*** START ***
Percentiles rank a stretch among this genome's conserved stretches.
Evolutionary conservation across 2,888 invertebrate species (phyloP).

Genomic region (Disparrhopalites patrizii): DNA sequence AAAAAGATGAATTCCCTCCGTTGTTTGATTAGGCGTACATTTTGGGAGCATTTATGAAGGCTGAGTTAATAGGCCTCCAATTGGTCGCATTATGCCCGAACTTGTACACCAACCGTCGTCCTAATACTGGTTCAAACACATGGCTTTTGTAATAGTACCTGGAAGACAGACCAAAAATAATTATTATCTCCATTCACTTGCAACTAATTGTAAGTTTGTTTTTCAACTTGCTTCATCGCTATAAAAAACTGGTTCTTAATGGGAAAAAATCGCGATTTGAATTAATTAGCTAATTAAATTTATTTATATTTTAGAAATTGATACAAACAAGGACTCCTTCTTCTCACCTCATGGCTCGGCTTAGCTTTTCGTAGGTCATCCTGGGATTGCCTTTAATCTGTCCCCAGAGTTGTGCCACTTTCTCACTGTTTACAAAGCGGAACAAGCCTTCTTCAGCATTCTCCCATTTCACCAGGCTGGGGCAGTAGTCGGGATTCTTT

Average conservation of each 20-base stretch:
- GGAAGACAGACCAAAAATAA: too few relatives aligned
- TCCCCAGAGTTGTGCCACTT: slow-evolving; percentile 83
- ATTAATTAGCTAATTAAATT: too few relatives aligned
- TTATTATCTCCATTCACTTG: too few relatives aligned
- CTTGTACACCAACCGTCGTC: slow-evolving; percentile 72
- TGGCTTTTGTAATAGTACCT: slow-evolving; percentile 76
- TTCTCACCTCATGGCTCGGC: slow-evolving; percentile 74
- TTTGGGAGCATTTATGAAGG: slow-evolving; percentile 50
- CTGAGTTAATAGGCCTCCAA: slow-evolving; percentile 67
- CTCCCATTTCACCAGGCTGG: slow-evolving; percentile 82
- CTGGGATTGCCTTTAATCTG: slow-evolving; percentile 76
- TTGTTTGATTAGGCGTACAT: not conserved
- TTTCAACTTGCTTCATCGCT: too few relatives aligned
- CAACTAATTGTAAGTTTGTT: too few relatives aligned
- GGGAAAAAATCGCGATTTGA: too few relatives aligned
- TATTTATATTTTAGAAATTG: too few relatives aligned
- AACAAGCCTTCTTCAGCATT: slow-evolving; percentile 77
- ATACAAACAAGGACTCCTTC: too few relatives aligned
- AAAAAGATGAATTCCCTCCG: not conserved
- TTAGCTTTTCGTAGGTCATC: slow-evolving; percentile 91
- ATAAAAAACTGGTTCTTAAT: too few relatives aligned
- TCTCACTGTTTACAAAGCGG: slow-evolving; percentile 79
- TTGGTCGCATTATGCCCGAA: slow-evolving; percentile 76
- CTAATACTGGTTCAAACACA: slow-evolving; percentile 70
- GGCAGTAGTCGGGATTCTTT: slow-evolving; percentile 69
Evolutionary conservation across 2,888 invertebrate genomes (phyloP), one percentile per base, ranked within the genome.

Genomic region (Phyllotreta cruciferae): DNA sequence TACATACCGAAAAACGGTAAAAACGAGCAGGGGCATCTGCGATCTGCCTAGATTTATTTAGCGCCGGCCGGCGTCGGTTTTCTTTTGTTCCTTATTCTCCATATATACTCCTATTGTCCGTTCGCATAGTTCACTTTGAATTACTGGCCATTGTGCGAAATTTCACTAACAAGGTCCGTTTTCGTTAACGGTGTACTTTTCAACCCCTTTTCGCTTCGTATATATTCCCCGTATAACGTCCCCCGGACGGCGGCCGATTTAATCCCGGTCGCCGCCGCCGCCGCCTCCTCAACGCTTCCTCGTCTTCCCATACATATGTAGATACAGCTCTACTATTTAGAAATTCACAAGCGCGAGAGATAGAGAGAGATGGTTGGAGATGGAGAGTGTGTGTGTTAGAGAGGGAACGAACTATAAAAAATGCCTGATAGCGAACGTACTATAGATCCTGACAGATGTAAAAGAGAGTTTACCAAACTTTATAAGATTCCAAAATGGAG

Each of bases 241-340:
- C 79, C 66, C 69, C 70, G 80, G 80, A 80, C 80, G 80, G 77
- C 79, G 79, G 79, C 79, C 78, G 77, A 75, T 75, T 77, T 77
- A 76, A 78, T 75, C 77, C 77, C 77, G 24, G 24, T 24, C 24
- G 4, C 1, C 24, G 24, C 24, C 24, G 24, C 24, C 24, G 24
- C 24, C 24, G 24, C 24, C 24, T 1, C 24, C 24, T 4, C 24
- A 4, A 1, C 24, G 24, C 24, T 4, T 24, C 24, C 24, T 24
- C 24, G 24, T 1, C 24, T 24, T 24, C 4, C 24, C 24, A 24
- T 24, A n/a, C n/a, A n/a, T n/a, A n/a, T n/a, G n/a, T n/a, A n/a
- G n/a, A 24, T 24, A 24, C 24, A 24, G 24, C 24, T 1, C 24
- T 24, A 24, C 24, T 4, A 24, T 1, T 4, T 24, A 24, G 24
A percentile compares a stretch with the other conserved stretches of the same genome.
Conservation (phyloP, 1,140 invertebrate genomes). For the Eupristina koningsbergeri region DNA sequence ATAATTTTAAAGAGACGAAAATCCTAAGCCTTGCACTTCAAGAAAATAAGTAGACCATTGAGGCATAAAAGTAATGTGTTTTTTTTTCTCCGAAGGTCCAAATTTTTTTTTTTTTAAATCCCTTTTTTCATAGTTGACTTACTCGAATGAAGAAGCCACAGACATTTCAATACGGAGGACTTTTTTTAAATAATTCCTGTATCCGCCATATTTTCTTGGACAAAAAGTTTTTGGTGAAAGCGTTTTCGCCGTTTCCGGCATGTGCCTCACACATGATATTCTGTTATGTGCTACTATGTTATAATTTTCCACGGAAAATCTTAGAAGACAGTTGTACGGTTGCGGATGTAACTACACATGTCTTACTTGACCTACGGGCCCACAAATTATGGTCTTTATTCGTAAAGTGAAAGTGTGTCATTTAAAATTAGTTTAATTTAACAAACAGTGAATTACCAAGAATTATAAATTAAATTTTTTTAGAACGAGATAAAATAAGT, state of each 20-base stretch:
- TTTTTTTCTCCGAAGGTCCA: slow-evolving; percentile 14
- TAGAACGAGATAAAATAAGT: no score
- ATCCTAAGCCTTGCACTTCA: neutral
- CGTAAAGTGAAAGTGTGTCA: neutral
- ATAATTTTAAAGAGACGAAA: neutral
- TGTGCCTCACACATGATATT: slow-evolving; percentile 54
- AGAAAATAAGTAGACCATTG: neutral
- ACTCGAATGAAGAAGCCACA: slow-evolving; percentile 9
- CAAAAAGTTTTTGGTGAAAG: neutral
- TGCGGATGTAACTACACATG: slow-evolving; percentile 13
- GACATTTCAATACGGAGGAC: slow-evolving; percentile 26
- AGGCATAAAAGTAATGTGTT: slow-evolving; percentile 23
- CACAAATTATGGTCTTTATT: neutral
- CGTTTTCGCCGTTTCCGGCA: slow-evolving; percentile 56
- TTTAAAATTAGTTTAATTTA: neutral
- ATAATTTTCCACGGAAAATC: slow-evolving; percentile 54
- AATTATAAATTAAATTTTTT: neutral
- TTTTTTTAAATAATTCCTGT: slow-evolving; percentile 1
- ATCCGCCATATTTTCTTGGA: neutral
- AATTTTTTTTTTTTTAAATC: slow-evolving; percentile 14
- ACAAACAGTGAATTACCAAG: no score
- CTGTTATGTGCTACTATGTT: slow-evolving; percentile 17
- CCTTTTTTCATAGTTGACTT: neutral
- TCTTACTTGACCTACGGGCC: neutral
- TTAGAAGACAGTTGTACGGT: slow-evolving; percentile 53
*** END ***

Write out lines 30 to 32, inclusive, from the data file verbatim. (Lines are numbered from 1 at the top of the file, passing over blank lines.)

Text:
Evolutionary conservation across 2,888 invertebrate genomes (phyloP), one percentile per base, ranked within the genome.

Genomic region (Phyllotreta cruciferae): DNA sequence TACATACCGAAAAACGGTAAAAACGAGCAGGGGCATCTGCGATCTGCCTAGATTTATTTAGCGCCGGCCGGCGTCGGTTTTCTTTTGTTCCTTATTCTCCATATATACTCCTATTGTCCGTTCGCATAGTTCACTTTGAATTACTGGCCATTGTGCGAAATTTCACTAACAAGGTCCGTTTTCGTTAACGGTGTACTTTTCAACCCCTTTTCGCTTCGTATATATTCCCCGTATAACGTCCCCCGGACGGCGGCCGATTTAATCCCGGTCGCCGCCGCCGCCGCCTCCTCAACGCTTCCTCGTCTTCCCATACATATGTAGATACAGCTCTACTATTTAGAAATTCACAAGCGCGAGAGATAGAGAGAGATGGTTGGAGATGGAGAGTGTGTGTGTTAGAGAGGGAACGAACTATAAAAAATGCCTGATAGCGAACGTACTATAGATCCTGACAGATGTAAAAGAGAGTTTACCAAACTTTATAAGATTCCAAAATGGAG

Each of bases 241-340: